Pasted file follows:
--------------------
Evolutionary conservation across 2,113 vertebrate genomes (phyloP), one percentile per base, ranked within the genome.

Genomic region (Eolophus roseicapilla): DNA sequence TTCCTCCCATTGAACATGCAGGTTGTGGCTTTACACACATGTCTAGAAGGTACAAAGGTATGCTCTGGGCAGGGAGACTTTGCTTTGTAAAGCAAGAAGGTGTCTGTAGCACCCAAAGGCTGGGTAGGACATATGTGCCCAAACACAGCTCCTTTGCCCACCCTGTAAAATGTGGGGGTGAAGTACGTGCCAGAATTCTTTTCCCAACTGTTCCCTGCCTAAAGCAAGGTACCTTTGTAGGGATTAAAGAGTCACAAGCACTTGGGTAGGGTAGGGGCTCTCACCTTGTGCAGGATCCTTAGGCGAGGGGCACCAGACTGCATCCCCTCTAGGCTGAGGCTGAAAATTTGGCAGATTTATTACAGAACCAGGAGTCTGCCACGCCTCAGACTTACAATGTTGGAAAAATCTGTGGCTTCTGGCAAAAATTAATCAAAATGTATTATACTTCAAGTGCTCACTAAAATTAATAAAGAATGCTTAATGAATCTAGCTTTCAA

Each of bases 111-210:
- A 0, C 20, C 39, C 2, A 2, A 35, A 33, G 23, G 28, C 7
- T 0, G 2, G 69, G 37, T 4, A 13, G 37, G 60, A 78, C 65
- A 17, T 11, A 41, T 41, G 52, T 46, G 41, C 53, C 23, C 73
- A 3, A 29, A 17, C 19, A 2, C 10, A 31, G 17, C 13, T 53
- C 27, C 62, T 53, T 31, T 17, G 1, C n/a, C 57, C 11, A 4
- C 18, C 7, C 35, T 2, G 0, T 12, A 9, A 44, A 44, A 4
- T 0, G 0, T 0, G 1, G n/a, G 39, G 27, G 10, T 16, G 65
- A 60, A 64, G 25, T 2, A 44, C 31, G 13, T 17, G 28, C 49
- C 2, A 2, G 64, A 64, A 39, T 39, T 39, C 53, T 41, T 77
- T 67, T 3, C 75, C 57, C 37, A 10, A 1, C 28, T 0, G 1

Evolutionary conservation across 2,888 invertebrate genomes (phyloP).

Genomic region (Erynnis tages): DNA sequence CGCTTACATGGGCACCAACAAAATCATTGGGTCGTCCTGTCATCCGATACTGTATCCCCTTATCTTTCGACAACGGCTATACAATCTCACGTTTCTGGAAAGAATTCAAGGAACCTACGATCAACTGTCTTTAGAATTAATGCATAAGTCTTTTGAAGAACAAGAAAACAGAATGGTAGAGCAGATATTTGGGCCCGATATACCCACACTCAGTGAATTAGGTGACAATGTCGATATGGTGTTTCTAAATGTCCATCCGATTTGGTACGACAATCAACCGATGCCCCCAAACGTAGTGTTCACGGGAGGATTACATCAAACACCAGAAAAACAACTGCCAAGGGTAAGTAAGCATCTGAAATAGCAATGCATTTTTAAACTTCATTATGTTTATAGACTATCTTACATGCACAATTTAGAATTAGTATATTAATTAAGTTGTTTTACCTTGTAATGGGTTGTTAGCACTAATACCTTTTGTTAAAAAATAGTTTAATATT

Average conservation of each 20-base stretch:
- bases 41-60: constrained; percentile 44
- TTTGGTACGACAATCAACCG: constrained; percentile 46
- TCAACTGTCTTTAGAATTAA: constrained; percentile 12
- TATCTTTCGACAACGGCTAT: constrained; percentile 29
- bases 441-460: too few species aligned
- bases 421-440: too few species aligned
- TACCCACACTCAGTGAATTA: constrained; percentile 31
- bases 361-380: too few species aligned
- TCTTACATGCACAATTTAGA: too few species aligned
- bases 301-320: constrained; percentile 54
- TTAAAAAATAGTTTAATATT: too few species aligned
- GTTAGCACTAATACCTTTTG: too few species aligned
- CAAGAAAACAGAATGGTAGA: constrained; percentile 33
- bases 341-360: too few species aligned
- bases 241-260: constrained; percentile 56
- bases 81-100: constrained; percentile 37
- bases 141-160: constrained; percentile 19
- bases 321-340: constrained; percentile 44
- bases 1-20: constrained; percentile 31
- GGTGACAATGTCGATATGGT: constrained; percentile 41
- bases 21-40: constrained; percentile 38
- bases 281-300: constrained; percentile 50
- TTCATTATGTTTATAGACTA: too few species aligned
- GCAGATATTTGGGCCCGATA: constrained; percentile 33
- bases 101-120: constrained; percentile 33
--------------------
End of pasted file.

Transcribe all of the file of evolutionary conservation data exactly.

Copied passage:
Evolutionary conservation across 2,113 vertebrate genomes (phyloP), one percentile per base, ranked within the genome.

Genomic region (Eolophus roseicapilla): DNA sequence TTCCTCCCATTGAACATGCAGGTTGTGGCTTTACACACATGTCTAGAAGGTACAAAGGTATGCTCTGGGCAGGGAGACTTTGCTTTGTAAAGCAAGAAGGTGTCTGTAGCACCCAAAGGCTGGGTAGGACATATGTGCCCAAACACAGCTCCTTTGCCCACCCTGTAAAATGTGGGGGTGAAGTACGTGCCAGAATTCTTTTCCCAACTGTTCCCTGCCTAAAGCAAGGTACCTTTGTAGGGATTAAAGAGTCACAAGCACTTGGGTAGGGTAGGGGCTCTCACCTTGTGCAGGATCCTTAGGCGAGGGGCACCAGACTGCATCCCCTCTAGGCTGAGGCTGAAAATTTGGCAGATTTATTACAGAACCAGGAGTCTGCCACGCCTCAGACTTACAATGTTGGAAAAATCTGTGGCTTCTGGCAAAAATTAATCAAAATGTATTATACTTCAAGTGCTCACTAAAATTAATAAAGAATGCTTAATGAATCTAGCTTTCAA

Each of bases 111-210:
- A 0, C 20, C 39, C 2, A 2, A 35, A 33, G 23, G 28, C 7
- T 0, G 2, G 69, G 37, T 4, A 13, G 37, G 60, A 78, C 65
- A 17, T 11, A 41, T 41, G 52, T 46, G 41, C 53, C 23, C 73
- A 3, A 29, A 17, C 19, A 2, C 10, A 31, G 17, C 13, T 53
- C 27, C 62, T 53, T 31, T 17, G 1, C n/a, C 57, C 11, A 4
- C 18, C 7, C 35, T 2, G 0, T 12, A 9, A 44, A 44, A 4
- T 0, G 0, T 0, G 1, G n/a, G 39, G 27, G 10, T 16, G 65
- A 60, A 64, G 25, T 2, A 44, C 31, G 13, T 17, G 28, C 49
- C 2, A 2, G 64, A 64, A 39, T 39, T 39, C 53, T 41, T 77
- T 67, T 3, C 75, C 57, C 37, A 10, A 1, C 28, T 0, G 1

Evolutionary conservation across 2,888 invertebrate genomes (phyloP).

Genomic region (Erynnis tages): DNA sequence CGCTTACATGGGCACCAACAAAATCATTGGGTCGTCCTGTCATCCGATACTGTATCCCCTTATCTTTCGACAACGGCTATACAATCTCACGTTTCTGGAAAGAATTCAAGGAACCTACGATCAACTGTCTTTAGAATTAATGCATAAGTCTTTTGAAGAACAAGAAAACAGAATGGTAGAGCAGATATTTGGGCCCGATATACCCACACTCAGTGAATTAGGTGACAATGTCGATATGGTGTTTCTAAATGTCCATCCGATTTGGTACGACAATCAACCGATGCCCCCAAACGTAGTGTTCACGGGAGGATTACATCAAACACCAGAAAAACAACTGCCAAGGGTAAGTAAGCATCTGAAATAGCAATGCATTTTTAAACTTCATTATGTTTATAGACTATCTTACATGCACAATTTAGAATTAGTATATTAATTAAGTTGTTTTACCTTGTAATGGGTTGTTAGCACTAATACCTTTTGTTAAAAAATAGTTTAATATT

Average conservation of each 20-base stretch:
- bases 41-60: constrained; percentile 44
- TTTGGTACGACAATCAACCG: constrained; percentile 46
- TCAACTGTCTTTAGAATTAA: constrained; percentile 12
- TATCTTTCGACAACGGCTAT: constrained; percentile 29
- bases 441-460: too few species aligned
- bases 421-440: too few species aligned
- TACCCACACTCAGTGAATTA: constrained; percentile 31
- bases 361-380: too few species aligned
- TCTTACATGCACAATTTAGA: too few species aligned
- bases 301-320: constrained; percentile 54
- TTAAAAAATAGTTTAATATT: too few species aligned
- GTTAGCACTAATACCTTTTG: too few species aligned
- CAAGAAAACAGAATGGTAGA: constrained; percentile 33
- bases 341-360: too few species aligned
- bases 241-260: constrained; percentile 56
- bases 81-100: constrained; percentile 37
- bases 141-160: constrained; percentile 19
- bases 321-340: constrained; percentile 44
- bases 1-20: constrained; percentile 31
- GGTGACAATGTCGATATGGT: constrained; percentile 41
- bases 21-40: constrained; percentile 38
- bases 281-300: constrained; percentile 50
- TTCATTATGTTTATAGACTA: too few species aligned
- GCAGATATTTGGGCCCGATA: constrained; percentile 33
- bases 101-120: constrained; percentile 33